The Other You Might Not Be Schizophrenic

Multiple personalities can be troubling.

By Kevin RR Williams

HEALTH A baffled Richard Widmark in the 1952 film noir, “Don’t Bother to Knock” admits to Marilyn Monroe: "I can't figure you out. You're silk on one side and sandpaper on the other.” This was a classic thriller. But there’s nothing thrilling about antisocial behavior and it is not limited to theaters. In fact, there are various mental illnesses that can account for multiple personalities within someone you know. Often such illnesses go untreated until intervention by family or friends. I have pulled together some definitions to help identify behaviors that may alert those concerned of the need to assist. This list is not comprehensive and should not be used for amature diagnosis.

Schizophrenia

This chronic, severe, and disabling brain disorder may cause patients to hear voices that other people don’t hear. They may believe that others are controlling their minds or plotting to harm them. People with schizophrenia may seem perfectly fine until they begin speaking with conviction but not making sense. —National Institute of Health

Schizophrenia is actually 8 diseases, study says. Interesting experiment in empathy.

Sociopath

A sociopathic individual can be described as one having Antisocial Personality Disorder (more common modern designation). This is characterized by a disregard for the feelings of others, a lack of remorse or shame, manipulative behavior, unchecked egocentricity, and the ability to lie in order to achieve one’s goals. Sociopaths can be dangerous at worst or simply very difficult to deal with — committing vile acts without feeling the least bit of remorse. Such actions may include physical abuse or public humiliation of others. Sociopaths prey on weak people and often stay away from equally strong people; they look for people who are sad, insecure, or looking for a meaning in life because they know that these people are soft targets. Sociopaths can be quite intelligent, even charismatic with delusions of grandeur. —Wikihow

Bipolar Disorder

Bipolar disorder describes a mental illness where polar opposite moods periodically alternate. The severity of the moods are categorized into several subtypes. With Bipolar I disorder, manic episodes can be severe and dangerous, interfering with employment, school or relationships. Bipolar II is less severe; elevated moods may be characterized by irritability and changes in typical functioning called hypomania alternating with longer periods of depression. Cyclothymic disorder is a mild form of bipolar disorder with less severe highs and lows. —Mayo Clinic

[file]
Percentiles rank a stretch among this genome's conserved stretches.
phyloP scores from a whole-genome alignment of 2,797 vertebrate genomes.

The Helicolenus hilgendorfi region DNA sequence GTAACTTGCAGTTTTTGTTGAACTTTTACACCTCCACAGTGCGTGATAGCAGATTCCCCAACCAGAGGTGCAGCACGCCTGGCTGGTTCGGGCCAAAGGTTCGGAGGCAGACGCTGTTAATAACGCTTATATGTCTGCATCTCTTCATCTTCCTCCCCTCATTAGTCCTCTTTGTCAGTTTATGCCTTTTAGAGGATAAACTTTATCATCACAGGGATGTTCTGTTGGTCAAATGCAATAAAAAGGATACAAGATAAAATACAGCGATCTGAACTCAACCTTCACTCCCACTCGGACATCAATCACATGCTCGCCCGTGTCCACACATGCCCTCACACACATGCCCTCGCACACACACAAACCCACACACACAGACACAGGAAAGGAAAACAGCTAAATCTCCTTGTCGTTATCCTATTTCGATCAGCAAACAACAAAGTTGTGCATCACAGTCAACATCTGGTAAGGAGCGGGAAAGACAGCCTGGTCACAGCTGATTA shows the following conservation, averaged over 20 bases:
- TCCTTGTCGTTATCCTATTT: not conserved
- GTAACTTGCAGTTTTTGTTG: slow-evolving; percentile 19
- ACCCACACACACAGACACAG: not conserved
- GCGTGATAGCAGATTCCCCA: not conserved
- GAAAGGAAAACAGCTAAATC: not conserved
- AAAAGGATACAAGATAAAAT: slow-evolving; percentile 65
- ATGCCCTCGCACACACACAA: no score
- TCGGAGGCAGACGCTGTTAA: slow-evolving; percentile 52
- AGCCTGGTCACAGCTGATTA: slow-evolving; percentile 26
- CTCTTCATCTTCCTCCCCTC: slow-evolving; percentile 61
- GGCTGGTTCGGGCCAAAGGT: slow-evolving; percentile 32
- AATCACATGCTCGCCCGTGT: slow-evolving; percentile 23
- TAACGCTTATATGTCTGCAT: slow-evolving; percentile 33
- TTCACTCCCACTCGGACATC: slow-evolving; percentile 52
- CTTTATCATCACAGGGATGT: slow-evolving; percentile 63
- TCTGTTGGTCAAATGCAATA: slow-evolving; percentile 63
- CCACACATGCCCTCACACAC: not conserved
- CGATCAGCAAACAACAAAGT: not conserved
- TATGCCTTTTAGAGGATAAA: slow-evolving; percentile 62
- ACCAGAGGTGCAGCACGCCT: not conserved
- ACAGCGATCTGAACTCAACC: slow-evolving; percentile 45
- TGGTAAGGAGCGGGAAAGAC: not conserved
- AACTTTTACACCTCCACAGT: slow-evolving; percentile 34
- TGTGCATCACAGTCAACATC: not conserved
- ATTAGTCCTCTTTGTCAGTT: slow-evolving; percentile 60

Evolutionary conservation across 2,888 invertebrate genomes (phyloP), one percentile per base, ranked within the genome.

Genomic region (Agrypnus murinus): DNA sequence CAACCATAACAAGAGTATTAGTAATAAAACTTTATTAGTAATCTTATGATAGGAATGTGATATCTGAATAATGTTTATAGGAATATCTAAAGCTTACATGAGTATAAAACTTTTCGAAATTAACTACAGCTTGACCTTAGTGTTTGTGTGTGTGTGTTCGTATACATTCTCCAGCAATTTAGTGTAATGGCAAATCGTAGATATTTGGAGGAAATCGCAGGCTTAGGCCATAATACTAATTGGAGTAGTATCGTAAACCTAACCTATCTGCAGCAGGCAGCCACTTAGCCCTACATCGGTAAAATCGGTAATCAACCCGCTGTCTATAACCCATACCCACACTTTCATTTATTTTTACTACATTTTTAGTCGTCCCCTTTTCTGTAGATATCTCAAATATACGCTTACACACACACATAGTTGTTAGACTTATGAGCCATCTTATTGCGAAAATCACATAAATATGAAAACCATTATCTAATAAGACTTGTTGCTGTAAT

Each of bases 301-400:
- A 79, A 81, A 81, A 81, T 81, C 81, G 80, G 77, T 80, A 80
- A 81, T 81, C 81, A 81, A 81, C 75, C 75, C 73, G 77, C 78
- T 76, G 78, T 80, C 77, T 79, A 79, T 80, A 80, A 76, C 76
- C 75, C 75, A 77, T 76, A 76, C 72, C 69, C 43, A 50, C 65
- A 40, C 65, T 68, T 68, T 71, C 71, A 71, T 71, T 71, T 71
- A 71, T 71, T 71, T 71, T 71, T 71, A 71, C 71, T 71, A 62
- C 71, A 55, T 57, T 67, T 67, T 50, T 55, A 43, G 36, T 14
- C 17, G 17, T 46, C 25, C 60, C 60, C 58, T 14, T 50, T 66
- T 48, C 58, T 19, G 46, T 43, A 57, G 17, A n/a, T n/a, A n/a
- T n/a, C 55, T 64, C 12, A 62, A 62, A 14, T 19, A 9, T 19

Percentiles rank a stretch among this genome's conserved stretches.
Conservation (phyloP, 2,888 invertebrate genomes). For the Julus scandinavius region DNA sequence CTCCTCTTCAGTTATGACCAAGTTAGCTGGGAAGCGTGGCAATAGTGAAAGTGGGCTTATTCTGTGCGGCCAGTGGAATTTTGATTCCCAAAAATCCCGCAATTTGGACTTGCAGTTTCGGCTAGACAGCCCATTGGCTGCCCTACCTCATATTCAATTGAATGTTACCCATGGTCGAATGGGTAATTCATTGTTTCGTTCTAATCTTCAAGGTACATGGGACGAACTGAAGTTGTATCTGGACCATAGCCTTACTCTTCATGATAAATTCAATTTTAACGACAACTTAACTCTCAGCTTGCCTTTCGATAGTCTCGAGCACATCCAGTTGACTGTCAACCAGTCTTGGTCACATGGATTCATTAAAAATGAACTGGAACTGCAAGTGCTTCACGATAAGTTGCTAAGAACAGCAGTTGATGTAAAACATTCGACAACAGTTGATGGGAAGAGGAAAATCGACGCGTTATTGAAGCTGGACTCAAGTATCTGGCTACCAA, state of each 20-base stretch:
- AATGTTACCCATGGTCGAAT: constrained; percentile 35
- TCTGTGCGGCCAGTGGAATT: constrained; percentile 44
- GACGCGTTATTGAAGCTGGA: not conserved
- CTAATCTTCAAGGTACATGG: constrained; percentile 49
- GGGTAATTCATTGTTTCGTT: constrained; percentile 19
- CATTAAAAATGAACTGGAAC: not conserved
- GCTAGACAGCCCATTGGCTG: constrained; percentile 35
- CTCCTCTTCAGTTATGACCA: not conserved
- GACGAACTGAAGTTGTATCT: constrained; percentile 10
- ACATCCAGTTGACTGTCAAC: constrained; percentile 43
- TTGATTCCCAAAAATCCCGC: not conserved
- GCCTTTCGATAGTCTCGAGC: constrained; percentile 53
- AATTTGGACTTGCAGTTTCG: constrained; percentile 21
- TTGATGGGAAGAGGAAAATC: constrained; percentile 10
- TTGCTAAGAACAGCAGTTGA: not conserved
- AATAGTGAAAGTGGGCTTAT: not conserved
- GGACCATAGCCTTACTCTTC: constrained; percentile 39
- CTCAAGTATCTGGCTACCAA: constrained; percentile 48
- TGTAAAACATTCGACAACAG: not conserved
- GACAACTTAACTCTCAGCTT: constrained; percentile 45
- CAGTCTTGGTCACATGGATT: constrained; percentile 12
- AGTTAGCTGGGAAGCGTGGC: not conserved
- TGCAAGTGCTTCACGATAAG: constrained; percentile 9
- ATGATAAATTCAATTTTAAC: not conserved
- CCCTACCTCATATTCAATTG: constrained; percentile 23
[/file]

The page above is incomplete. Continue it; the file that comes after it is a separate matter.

Manic Phase of Bipolar Disorder

The Other You Might Not Be Schizophrenic

Signs and symptoms of the manic or hypomanic phase of bipolar disorder can include:

  • Euphoria
  • Inflated self-esteem
  • Poor judgment
  • Rapid speech
  • Racing thoughts
  • Aggressive behavior
  • Agitation or irritation
  • Increased physical activity
  • Risky behavior
  • Spending sprees or unwise financial choices
  • Increased drive to perform or achieve goals
  • Increased sex drive
  • Decreased need for sleep
  • Easily distracted
  • Careless or dangerous use of drugs or alcohol
  • Frequent absences from work or school
  • Delusions or a break from reality (psychosis)
  • Poor performance at work or school

Depressive Phase of Bipolar Disorder

The Other You Might Not Be Schizophrenic

Signs and symptoms of the depressive phase of bipolar disorder can include:

  • Sadness
  • Hopelessness
  • Suicidal thoughts or behavior
  • Anxiety
  • Guilt
  • Sleep problems
  • Low appetite or increased appetite
  • Fatigue
  • Loss of interest in activities once considered enjoyable
  • Problems concentrating
  • Irritability
  • Chronic pain without a known cause
  • Frequent absences from work or school
  • Poor performance at work or school

Schizoaffective disorder symptoms vary from person to person. People who have the condition experience psychotic symptoms — such as hallucinations or delusions — as well as a mood disorder. If you notice troubling symptoms of a mental illness in family or friends, urge them to seek professional help for treatment. With proper care, patients can better cope with daily life. Call emergency services (911 in USA) immediately if someone expresses suicidal thoughts.

Tags: egotism, megalomania, mental health, psychosis, psychotherapy

References
  1. Schizophrenia. nimh.nih.gov
  2. How to Spot a Sociopath. wikihow.com
  3. Bipolar Disorder Symptoms. mayoclinic.org
  4. Schizoaffective Disorder. mayoclinic.org
  5. Photos by Ryan McGuire, GLady and PublicDomainPictures via Pixabay.